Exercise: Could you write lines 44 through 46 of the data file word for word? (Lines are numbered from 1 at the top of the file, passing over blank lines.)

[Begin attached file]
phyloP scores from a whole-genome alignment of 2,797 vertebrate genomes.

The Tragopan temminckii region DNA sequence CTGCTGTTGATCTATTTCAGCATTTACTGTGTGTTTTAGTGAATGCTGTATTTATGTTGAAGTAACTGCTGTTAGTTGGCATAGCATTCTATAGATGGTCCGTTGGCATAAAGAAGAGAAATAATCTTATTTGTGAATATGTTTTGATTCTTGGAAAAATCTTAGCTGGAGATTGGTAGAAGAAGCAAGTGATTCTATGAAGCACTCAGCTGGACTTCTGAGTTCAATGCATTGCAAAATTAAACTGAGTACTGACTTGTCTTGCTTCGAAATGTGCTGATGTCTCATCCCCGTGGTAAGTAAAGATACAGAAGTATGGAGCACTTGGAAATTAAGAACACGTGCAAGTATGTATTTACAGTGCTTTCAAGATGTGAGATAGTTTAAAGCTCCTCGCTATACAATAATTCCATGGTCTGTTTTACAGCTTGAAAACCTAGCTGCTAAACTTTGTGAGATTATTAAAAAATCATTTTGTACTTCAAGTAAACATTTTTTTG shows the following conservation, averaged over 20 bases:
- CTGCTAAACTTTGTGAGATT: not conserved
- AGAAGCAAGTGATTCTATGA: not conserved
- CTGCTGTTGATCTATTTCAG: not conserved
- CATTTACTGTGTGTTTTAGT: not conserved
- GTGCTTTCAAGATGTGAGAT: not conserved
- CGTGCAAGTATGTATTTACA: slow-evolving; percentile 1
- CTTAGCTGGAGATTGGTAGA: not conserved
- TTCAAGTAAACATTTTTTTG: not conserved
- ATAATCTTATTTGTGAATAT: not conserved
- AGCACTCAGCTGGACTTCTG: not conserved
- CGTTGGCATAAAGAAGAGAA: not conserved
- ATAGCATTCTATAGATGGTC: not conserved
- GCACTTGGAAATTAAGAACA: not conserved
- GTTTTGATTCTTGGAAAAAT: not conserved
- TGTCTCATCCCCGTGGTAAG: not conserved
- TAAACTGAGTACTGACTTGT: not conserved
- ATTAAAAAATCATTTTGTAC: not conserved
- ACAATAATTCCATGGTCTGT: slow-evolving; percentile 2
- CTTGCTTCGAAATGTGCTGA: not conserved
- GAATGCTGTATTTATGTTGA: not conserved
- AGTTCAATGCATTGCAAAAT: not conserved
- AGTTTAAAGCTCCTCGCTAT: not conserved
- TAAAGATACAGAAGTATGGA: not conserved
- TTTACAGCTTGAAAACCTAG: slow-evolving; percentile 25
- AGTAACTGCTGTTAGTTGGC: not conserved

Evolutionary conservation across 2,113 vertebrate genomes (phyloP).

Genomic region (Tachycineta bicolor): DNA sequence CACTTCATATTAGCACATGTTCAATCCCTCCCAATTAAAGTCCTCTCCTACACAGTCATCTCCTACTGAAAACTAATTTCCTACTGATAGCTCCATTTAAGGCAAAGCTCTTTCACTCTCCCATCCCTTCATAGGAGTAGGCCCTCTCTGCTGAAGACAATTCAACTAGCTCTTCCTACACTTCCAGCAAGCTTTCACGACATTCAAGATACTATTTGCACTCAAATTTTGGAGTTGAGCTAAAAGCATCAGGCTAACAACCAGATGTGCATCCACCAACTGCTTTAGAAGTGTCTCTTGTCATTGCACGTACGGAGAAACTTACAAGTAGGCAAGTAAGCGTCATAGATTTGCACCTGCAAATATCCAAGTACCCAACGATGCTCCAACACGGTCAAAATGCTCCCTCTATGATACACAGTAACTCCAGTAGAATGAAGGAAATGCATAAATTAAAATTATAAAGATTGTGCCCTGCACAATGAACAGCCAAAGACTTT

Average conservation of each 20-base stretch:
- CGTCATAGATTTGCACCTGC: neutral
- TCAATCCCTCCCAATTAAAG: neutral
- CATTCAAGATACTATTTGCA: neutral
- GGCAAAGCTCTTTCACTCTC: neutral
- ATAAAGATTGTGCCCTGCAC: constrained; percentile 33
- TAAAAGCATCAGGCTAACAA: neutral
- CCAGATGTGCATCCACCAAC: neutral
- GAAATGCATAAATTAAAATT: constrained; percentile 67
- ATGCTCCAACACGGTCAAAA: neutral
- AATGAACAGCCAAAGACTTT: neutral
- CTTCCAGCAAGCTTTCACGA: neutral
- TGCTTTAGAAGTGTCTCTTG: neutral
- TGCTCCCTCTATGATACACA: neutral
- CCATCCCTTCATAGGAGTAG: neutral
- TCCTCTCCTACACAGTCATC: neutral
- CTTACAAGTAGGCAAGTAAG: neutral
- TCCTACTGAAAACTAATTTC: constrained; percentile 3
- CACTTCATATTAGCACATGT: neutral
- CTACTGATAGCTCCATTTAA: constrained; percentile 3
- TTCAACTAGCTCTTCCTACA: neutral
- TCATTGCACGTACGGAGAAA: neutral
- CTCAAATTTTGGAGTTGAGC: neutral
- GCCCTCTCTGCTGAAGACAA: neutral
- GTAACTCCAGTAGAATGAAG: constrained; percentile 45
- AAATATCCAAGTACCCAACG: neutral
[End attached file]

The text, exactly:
- CCATCCCTTCATAGGAGTAG: neutral
- TCCTCTCCTACACAGTCATC: neutral
- CTTACAAGTAGGCAAGTAAG: neutral